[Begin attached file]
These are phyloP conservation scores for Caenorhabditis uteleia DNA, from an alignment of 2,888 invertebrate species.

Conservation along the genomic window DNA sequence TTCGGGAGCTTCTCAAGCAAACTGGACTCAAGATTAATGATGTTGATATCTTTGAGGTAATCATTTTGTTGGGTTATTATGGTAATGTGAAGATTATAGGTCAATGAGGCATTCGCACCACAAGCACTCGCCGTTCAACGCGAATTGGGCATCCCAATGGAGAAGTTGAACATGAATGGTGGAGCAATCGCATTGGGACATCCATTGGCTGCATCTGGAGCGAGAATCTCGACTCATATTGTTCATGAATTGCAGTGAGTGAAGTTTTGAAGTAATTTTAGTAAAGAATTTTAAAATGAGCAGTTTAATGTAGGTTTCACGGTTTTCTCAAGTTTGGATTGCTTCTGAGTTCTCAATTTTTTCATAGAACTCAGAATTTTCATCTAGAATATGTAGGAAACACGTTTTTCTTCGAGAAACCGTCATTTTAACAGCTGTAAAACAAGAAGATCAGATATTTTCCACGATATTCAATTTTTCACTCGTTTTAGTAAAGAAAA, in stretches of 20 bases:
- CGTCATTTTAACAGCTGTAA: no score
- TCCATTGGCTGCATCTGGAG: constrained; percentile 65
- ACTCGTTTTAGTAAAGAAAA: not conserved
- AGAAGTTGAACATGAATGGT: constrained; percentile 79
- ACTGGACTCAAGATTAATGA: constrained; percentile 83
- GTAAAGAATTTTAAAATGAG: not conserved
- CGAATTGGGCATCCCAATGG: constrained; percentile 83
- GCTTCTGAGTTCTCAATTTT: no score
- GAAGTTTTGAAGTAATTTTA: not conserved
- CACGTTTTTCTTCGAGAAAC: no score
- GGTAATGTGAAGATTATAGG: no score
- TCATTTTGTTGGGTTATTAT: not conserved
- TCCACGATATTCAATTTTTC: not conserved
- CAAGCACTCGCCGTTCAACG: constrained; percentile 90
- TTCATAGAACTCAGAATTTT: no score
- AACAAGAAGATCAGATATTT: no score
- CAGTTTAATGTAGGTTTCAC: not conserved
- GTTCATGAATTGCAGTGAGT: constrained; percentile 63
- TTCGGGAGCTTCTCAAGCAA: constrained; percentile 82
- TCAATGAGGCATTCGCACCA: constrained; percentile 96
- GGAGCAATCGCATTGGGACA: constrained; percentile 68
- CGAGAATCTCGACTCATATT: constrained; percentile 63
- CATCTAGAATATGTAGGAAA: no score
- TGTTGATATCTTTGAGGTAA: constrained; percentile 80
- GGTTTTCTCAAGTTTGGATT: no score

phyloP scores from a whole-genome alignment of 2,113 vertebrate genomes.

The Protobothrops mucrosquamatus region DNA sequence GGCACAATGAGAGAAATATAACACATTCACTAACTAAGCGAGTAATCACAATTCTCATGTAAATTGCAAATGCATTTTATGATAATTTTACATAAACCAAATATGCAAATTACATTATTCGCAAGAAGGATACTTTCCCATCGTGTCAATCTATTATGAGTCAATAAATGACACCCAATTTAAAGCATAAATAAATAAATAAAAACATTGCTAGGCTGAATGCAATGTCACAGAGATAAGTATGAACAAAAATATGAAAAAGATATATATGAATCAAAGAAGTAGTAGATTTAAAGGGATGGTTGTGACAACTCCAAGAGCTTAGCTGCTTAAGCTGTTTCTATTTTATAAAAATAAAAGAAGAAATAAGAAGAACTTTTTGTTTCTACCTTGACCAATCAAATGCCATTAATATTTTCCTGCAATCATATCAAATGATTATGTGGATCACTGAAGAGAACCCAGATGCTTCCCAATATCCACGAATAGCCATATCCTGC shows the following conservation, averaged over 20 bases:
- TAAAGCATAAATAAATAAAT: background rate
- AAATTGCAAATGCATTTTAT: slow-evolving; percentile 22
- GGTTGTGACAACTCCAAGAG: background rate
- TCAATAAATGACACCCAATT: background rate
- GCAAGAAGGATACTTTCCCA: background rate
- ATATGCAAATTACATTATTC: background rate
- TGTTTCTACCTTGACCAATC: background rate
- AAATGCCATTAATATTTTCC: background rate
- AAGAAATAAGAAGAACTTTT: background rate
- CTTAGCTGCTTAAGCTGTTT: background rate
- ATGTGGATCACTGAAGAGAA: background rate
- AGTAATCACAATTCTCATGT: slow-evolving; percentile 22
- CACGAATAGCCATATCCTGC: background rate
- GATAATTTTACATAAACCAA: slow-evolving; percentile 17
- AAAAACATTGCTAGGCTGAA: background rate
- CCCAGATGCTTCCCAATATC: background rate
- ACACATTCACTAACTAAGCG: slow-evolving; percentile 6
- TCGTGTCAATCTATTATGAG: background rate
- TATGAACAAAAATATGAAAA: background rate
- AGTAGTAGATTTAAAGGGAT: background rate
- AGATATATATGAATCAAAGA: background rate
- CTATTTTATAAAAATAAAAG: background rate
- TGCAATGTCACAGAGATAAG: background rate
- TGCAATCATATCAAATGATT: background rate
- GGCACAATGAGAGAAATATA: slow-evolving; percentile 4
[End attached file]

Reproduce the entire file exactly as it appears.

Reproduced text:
These are phyloP conservation scores for Caenorhabditis uteleia DNA, from an alignment of 2,888 invertebrate species.

Conservation along the genomic window DNA sequence TTCGGGAGCTTCTCAAGCAAACTGGACTCAAGATTAATGATGTTGATATCTTTGAGGTAATCATTTTGTTGGGTTATTATGGTAATGTGAAGATTATAGGTCAATGAGGCATTCGCACCACAAGCACTCGCCGTTCAACGCGAATTGGGCATCCCAATGGAGAAGTTGAACATGAATGGTGGAGCAATCGCATTGGGACATCCATTGGCTGCATCTGGAGCGAGAATCTCGACTCATATTGTTCATGAATTGCAGTGAGTGAAGTTTTGAAGTAATTTTAGTAAAGAATTTTAAAATGAGCAGTTTAATGTAGGTTTCACGGTTTTCTCAAGTTTGGATTGCTTCTGAGTTCTCAATTTTTTCATAGAACTCAGAATTTTCATCTAGAATATGTAGGAAACACGTTTTTCTTCGAGAAACCGTCATTTTAACAGCTGTAAAACAAGAAGATCAGATATTTTCCACGATATTCAATTTTTCACTCGTTTTAGTAAAGAAAA, in stretches of 20 bases:
- CGTCATTTTAACAGCTGTAA: no score
- TCCATTGGCTGCATCTGGAG: constrained; percentile 65
- ACTCGTTTTAGTAAAGAAAA: not conserved
- AGAAGTTGAACATGAATGGT: constrained; percentile 79
- ACTGGACTCAAGATTAATGA: constrained; percentile 83
- GTAAAGAATTTTAAAATGAG: not conserved
- CGAATTGGGCATCCCAATGG: constrained; percentile 83
- GCTTCTGAGTTCTCAATTTT: no score
- GAAGTTTTGAAGTAATTTTA: not conserved
- CACGTTTTTCTTCGAGAAAC: no score
- GGTAATGTGAAGATTATAGG: no score
- TCATTTTGTTGGGTTATTAT: not conserved
- TCCACGATATTCAATTTTTC: not conserved
- CAAGCACTCGCCGTTCAACG: constrained; percentile 90
- TTCATAGAACTCAGAATTTT: no score
- AACAAGAAGATCAGATATTT: no score
- CAGTTTAATGTAGGTTTCAC: not conserved
- GTTCATGAATTGCAGTGAGT: constrained; percentile 63
- TTCGGGAGCTTCTCAAGCAA: constrained; percentile 82
- TCAATGAGGCATTCGCACCA: constrained; percentile 96
- GGAGCAATCGCATTGGGACA: constrained; percentile 68
- CGAGAATCTCGACTCATATT: constrained; percentile 63
- CATCTAGAATATGTAGGAAA: no score
- TGTTGATATCTTTGAGGTAA: constrained; percentile 80
- GGTTTTCTCAAGTTTGGATT: no score

phyloP scores from a whole-genome alignment of 2,113 vertebrate genomes.

The Protobothrops mucrosquamatus region DNA sequence GGCACAATGAGAGAAATATAACACATTCACTAACTAAGCGAGTAATCACAATTCTCATGTAAATTGCAAATGCATTTTATGATAATTTTACATAAACCAAATATGCAAATTACATTATTCGCAAGAAGGATACTTTCCCATCGTGTCAATCTATTATGAGTCAATAAATGACACCCAATTTAAAGCATAAATAAATAAATAAAAACATTGCTAGGCTGAATGCAATGTCACAGAGATAAGTATGAACAAAAATATGAAAAAGATATATATGAATCAAAGAAGTAGTAGATTTAAAGGGATGGTTGTGACAACTCCAAGAGCTTAGCTGCTTAAGCTGTTTCTATTTTATAAAAATAAAAGAAGAAATAAGAAGAACTTTTTGTTTCTACCTTGACCAATCAAATGCCATTAATATTTTCCTGCAATCATATCAAATGATTATGTGGATCACTGAAGAGAACCCAGATGCTTCCCAATATCCACGAATAGCCATATCCTGC shows the following conservation, averaged over 20 bases:
- TAAAGCATAAATAAATAAAT: background rate
- AAATTGCAAATGCATTTTAT: slow-evolving; percentile 22
- GGTTGTGACAACTCCAAGAG: background rate
- TCAATAAATGACACCCAATT: background rate
- GCAAGAAGGATACTTTCCCA: background rate
- ATATGCAAATTACATTATTC: background rate
- TGTTTCTACCTTGACCAATC: background rate
- AAATGCCATTAATATTTTCC: background rate
- AAGAAATAAGAAGAACTTTT: background rate
- CTTAGCTGCTTAAGCTGTTT: background rate
- ATGTGGATCACTGAAGAGAA: background rate
- AGTAATCACAATTCTCATGT: slow-evolving; percentile 22
- CACGAATAGCCATATCCTGC: background rate
- GATAATTTTACATAAACCAA: slow-evolving; percentile 17
- AAAAACATTGCTAGGCTGAA: background rate
- CCCAGATGCTTCCCAATATC: background rate
- ACACATTCACTAACTAAGCG: slow-evolving; percentile 6
- TCGTGTCAATCTATTATGAG: background rate
- TATGAACAAAAATATGAAAA: background rate
- AGTAGTAGATTTAAAGGGAT: background rate
- AGATATATATGAATCAAAGA: background rate
- CTATTTTATAAAAATAAAAG: background rate
- TGCAATGTCACAGAGATAAG: background rate
- TGCAATCATATCAAATGATT: background rate
- GGCACAATGAGAGAAATATA: slow-evolving; percentile 4